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For States, Cannabis Legalization is Either a Social Justice Issue or a Business Opportunity

Rickey McCullough Served Time for Dealing Illegal Marijuana, Now He Has a License to Sell

Many marijuana consumers may like the legalization of cannabis so that they can either walk into an establishment or go to a website to peruse cannabis strains without fear of being arrested. The push for legalization though is about either providing the medicinal benefits of cannabis to patients, mending social injustices, the business opportunities that generates tax revenue or ending the war on drugs. California is an example of each rationale, it is even still an example of the lingering stigma surrounding marijuana.

In California, some cities like Oakland are making sure that the people who were once involved in the illegal dealing of marijuana have a real business opportunity in legal cannabis. Other cities, like Compton, are banning marijuana because they want to change the city’s image. Most cities seem to embrace the legalization of cannabis but do not want retail sales to take place within their city’s limits, instead desiring residents to travel to a neighboring town for their cannabis purchases.

“The war on drugs was a very specific war on a very specific community and culture,” said Darlene Flynn, the director of Oakland’s Department of Race and Equity.

Oakland’s equity program goes to the heart of a paradox of legal marijuana sales in California: While large numbers of those arrested before legalization were black, most of the cannabis businesses in the post-legalization era are run by white men.

Last year, Oakland produced a report showing that 77 percent of cannabis-related arrests in 2015 were of African-Americans, who make up around 30 percent of the city’s 420,000 residents.

“We have plenty of data that demonstrates that white people use and distribute drugs at the same rate as minorities do,” Ms. Flynn said. “There was an extreme tilt with regards to arrests and convictions.”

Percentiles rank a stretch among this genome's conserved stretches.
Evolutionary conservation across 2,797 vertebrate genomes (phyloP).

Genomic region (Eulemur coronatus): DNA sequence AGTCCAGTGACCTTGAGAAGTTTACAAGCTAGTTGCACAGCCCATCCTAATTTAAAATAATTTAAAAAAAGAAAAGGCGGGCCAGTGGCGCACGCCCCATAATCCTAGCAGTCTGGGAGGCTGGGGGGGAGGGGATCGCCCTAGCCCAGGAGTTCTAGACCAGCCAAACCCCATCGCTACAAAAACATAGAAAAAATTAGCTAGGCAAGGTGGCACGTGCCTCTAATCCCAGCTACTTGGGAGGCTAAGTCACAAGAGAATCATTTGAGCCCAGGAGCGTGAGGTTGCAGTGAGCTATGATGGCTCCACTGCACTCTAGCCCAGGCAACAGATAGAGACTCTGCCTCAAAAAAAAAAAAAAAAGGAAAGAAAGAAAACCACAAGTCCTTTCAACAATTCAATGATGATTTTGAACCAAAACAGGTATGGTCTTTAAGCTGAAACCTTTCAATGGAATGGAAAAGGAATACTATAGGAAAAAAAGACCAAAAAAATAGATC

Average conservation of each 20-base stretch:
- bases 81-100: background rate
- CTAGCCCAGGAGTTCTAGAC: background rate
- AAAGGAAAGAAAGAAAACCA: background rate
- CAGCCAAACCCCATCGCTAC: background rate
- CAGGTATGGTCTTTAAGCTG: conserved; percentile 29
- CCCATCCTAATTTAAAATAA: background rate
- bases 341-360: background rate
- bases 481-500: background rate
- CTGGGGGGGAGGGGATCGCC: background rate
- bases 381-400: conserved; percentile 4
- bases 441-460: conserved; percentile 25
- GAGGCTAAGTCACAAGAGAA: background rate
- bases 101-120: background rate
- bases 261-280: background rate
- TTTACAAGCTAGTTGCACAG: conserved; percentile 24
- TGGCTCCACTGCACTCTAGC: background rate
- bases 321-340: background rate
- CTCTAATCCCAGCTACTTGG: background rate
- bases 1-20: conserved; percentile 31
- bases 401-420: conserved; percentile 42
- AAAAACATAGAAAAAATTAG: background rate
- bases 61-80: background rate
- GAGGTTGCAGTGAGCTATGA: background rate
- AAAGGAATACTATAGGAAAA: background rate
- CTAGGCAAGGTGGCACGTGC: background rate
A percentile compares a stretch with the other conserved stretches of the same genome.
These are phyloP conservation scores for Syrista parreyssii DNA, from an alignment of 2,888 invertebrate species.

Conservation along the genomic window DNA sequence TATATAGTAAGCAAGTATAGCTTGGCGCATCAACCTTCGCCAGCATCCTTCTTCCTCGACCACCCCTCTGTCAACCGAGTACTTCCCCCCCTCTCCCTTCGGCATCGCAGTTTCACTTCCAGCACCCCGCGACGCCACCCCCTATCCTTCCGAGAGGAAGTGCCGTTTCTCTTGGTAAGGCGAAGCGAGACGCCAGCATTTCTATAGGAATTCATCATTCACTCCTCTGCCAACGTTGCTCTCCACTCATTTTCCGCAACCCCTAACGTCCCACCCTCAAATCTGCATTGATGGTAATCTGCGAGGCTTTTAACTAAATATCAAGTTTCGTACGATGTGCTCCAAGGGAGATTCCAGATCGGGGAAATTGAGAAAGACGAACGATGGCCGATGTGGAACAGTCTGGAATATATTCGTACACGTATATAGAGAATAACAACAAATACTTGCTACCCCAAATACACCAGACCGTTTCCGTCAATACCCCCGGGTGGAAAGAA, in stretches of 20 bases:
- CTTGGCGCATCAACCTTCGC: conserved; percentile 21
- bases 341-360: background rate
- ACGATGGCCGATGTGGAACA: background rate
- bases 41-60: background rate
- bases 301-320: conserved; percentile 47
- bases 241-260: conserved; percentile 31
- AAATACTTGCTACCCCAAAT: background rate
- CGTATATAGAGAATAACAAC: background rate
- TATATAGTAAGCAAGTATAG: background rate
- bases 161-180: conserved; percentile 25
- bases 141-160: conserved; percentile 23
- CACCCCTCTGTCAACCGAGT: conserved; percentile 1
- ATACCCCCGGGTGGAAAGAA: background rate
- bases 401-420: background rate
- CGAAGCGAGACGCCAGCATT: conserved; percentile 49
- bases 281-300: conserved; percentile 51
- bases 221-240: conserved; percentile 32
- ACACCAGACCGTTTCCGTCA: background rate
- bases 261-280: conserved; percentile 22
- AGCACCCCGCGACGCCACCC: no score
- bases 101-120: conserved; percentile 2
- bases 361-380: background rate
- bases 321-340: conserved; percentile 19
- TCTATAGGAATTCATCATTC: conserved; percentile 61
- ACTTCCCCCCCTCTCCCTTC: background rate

Like Oakland, Compton has a history of police abuse and high crime rates. In 2012, the Los Angeles County Sheriff’s Department experimented with an aircraft that recorded high-definition images of the city, which allowed it to track everything happening on the streets. The experiment was kept secret from the city’s residents until it was revealed two years later, to much outrage.

The further the movement to legalize cannabis nationally progresses, the more the complexity of the issue comes into focus. Everyone’s reasoning behind the legalization effort has real legitimacy, however the infrastructure of laws and rules vary dramatically from state to state, city to city, town to town. Symmetry is severely lacking here in the United States and the best example of that is the legalization of cannabis.

read more at nytimes.com

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Richard Lowe

Richard Lowe is a 14-year veteran of the financial sector with licenses as a commodity broker (Series 3) and investment advisor representative (IAR Series 65). Along with a focus on raising capital for the firms he was employed with, he also wrote and edited much of the content published by them. He holds a BA in Journalism from the University of Massachusetts. He has been a longtime advocate for marijuana legalization due to the social injustices associated with marijuana prohibition and the strong potential for the medicinal benefits of cannabis.

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